By Emran Hossain
NEW YORK − On a brilliant summer’s day, a recent sunny visit to the National September 11 Memorial Museum in this metropolis also offered some stark reminders that the darkness that gathered after an attack that killed 3,000 Americans haunts the world still.
Just days before my eye-opening visit to a dazzling Manhattan, Edward Snowden, an American citizen, worked with journalists in Britain and the United States to reveal details of a sweeping, global U.S. surveillance program that officials say aims to avert terrorist attacks.
This highly secret and classified National Security Agency program, critics were quick to assert, undercuts the U.S. Constitution’s First- and Fourth-Amendment protections for Americans and creates global fears and apprehensions.
As congressional leaders and administration officials, including President Obama himself, raced to the defense of the giant electronic data-collection efforts, the noisy claims and counterclaims – especially about the role of Snowden as whistleblower or traitor – stayed in my mind when I toured the World Trade Center site.
A decade has passed since the chaotic, tragic day when two jet liners crashed into and toppled the landmark Twin Towers. Now, a large crowd flowed gently around me and my surroundings, many pausing to take in the scenic memorial pools.
Cozy, happy tourists, most Americans, took countless photographs, mementoes of themselves with the rebuilt trade center structures in the background. Surely many of these snapshots were posted almost immediately on social networking sites.
That, to me, was sad and richly ironic – those visual remembrances of those many slain were going on to a means of community communication that, if news reports are correct, are at the core of an international spy net.
“I have heard of something like this” one of the visitors who looked more conscious than she turned out to be said of the NSA program when asked.
Her response was unsurprising, based on my experiences, as Americans display a stratospheric reluctance to tackle, intellectually and otherwise, any matters that do not seem directly to involve their interests: A prevailing mindset might be characterized as, Hey, just enjoy or have fun.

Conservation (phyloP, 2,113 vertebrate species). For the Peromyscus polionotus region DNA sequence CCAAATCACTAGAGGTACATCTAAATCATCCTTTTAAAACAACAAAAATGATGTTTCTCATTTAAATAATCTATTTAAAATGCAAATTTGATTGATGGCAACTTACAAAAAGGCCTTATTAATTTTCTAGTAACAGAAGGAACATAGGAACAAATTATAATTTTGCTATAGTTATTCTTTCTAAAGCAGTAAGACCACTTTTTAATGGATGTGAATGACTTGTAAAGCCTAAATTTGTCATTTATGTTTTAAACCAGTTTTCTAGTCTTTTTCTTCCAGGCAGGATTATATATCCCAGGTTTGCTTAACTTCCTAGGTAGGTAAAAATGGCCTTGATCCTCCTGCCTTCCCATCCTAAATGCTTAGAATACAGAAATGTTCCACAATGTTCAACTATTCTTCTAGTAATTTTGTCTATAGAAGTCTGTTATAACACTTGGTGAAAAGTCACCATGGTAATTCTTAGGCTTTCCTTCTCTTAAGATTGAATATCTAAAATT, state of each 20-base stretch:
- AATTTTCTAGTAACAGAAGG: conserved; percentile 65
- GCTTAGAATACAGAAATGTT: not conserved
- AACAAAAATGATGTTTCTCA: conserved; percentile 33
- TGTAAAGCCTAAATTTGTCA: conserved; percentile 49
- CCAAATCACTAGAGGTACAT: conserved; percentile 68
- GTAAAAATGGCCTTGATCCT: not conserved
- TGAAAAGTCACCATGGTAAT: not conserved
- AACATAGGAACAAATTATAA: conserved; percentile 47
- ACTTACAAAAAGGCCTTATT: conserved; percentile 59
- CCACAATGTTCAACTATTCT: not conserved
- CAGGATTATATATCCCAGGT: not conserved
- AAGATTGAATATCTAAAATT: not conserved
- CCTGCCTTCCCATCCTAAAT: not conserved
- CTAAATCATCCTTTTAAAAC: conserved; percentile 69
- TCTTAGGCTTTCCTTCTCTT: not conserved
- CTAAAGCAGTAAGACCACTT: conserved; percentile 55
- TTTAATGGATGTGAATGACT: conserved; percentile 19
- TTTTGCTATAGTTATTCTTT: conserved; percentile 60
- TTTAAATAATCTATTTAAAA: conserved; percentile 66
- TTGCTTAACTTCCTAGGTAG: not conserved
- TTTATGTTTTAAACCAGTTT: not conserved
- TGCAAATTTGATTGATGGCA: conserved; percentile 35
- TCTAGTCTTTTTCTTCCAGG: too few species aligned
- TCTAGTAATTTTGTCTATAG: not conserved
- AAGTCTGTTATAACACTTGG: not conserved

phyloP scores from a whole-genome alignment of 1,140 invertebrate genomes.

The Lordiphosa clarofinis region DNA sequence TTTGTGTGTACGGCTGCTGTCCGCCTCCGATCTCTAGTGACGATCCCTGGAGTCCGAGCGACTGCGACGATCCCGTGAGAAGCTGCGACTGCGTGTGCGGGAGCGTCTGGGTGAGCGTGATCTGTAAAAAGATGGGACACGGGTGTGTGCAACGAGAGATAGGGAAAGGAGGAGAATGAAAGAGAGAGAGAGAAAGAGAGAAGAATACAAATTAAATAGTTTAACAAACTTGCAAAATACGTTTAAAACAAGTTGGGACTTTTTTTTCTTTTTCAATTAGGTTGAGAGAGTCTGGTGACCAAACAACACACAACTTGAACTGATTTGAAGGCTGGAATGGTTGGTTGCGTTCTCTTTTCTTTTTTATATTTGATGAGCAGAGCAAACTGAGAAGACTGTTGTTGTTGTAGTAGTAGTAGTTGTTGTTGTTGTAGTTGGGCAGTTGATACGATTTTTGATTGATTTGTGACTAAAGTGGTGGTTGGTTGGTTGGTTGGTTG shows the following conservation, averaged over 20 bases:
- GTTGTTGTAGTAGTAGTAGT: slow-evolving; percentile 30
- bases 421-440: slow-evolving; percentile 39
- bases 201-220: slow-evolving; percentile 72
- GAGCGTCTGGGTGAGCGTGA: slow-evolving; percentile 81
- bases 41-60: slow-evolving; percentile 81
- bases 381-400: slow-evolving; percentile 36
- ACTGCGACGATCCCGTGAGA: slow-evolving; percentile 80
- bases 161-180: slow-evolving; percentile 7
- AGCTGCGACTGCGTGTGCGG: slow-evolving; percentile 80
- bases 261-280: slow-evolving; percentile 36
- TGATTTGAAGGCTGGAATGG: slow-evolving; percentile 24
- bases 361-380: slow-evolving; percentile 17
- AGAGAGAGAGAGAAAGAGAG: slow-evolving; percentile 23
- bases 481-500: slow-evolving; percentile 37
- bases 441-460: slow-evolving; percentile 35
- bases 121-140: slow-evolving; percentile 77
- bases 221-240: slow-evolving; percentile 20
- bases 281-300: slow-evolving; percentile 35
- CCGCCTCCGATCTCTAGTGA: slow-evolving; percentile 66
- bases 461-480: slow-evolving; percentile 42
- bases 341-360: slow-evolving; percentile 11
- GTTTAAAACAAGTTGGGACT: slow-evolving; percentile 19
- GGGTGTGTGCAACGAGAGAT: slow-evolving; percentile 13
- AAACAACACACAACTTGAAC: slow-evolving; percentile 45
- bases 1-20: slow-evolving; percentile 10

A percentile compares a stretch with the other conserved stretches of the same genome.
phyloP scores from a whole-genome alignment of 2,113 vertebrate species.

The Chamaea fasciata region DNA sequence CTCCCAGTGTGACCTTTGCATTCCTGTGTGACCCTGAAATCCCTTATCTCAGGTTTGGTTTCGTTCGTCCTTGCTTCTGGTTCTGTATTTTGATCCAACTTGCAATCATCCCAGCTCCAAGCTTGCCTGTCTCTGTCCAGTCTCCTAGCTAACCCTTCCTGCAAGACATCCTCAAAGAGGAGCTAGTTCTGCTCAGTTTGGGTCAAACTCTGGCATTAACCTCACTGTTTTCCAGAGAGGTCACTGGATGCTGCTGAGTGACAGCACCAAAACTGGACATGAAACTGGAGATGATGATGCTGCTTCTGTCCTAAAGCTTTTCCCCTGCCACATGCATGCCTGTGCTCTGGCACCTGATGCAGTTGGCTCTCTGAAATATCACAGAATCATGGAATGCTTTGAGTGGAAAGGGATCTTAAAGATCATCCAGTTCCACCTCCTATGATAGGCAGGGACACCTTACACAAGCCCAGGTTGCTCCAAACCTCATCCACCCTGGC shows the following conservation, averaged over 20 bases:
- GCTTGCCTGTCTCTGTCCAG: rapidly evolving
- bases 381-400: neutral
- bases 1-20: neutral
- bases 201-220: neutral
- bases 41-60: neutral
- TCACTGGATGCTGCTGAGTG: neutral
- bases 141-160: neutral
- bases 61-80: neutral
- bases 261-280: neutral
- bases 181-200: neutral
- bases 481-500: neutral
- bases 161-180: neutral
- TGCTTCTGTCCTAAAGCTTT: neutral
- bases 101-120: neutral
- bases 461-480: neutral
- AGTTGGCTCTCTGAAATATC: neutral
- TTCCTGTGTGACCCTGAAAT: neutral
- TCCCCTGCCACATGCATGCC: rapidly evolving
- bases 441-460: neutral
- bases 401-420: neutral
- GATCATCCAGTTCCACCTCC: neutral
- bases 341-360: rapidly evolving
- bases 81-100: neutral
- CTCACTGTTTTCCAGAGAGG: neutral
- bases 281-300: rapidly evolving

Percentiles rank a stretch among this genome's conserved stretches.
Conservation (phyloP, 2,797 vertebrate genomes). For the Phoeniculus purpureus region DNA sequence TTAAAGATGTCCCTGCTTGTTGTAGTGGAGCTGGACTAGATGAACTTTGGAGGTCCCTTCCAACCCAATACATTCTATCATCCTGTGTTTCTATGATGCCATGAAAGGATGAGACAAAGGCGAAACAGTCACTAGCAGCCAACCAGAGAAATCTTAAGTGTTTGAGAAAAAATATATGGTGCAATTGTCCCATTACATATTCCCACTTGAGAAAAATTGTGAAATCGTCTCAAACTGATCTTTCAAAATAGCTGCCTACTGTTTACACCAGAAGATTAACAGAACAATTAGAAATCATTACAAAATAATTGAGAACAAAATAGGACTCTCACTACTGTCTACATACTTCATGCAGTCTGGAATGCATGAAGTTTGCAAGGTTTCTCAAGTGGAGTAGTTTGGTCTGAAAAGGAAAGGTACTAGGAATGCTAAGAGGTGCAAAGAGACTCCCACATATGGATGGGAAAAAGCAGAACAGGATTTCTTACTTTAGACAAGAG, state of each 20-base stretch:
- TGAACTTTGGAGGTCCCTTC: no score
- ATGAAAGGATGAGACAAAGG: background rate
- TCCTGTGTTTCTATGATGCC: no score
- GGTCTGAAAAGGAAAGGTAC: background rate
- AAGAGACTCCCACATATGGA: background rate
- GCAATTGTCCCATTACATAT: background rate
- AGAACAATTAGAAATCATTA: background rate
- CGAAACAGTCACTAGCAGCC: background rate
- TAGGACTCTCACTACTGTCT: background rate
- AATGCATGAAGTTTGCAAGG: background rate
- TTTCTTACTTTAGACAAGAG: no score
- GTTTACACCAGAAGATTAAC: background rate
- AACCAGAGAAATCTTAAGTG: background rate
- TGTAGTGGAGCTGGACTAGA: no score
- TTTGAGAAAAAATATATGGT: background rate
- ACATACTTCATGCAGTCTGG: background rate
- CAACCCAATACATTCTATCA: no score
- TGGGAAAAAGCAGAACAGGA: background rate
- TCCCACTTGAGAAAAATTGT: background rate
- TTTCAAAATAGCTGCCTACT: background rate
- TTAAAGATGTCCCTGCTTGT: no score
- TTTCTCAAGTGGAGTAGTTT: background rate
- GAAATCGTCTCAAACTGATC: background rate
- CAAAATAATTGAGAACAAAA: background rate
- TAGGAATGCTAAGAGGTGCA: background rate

Still, as polls indicate, Americans continue to find terrorism “worrisome” and they haven’t yet risen up against waves of government intrusions into their rights as citizens in the name of countering “bad guy attacks.” They queue up, patiently by and large, and allow all manner of searches before they board planes; they’ve expressed concern but not outrage over their government’s listening in on telephone calls or intercepting, particularly overseas, arrays of electronic data, material collected with the cooperation – coerced or otherwise – of the nation’s tech elites at its top, now global Internet companies.
A “bathtub falls and police officers kill more Americans than terrorism, yet we’ve been asked to sacrifice our most sacred rights for fear of falling victim to it,” Snowden argued during an online Q-and-A session organized by The Guardian newspaper in Britain, a media organization that has broken many of the recent wave of stories about NSA programs.
Snowden, his defenders and critics of the U.S. government are demanding to know specifics about the NSA’s anti-terrorism surveillance and especially its results, arguing that information is critical so Americans may decide whether its trade-offs in possible losses of liberties are fair and just.
Even as U.S. leaders have made their case, however, the conversation itself, to me, has been chilling.
In my home land of Bangladesh, international human rights groups and journalists have shone a grim light on the zealousness of government forces who act in the name of combatting corruption and terrorism. The special police force known as the Rapid Action Battalion, in particular, has drawn wide criticism for not only its surveillance activities of Bangladesh citizens but also for the hundreds killed in the crossfire of its official actions.
American officials clearly have vaster and even more lethal resources at their disposal to deal with those with whom they disagree. But who or what will be the collateral damage?
When we return to our homes overseas, will we change dramatically? Should we and everyone else “overseas,” those of us who are “foreigners,” look over our shoulders constantly, worrying about Uncle Sam snooping on us or deciding with who and how we communicate makes us dangerous or a threat? Should we look twice now, with mistrust, at the amazing technology developed in the United States at companies like Facebook, Google and Yahoo, knowing that vast amounts of online data gets scooped up and analyzed somehow by secret, out-sourced American agents?
The waters run cool and fast into two pools at the base of the Twin Towers. It’s a great spot, along with the other planned and surrounding 9/11 memorials, for visitors like me and for millions of Americas to pause and to think deeply about tragic circumstance and unintended consequence.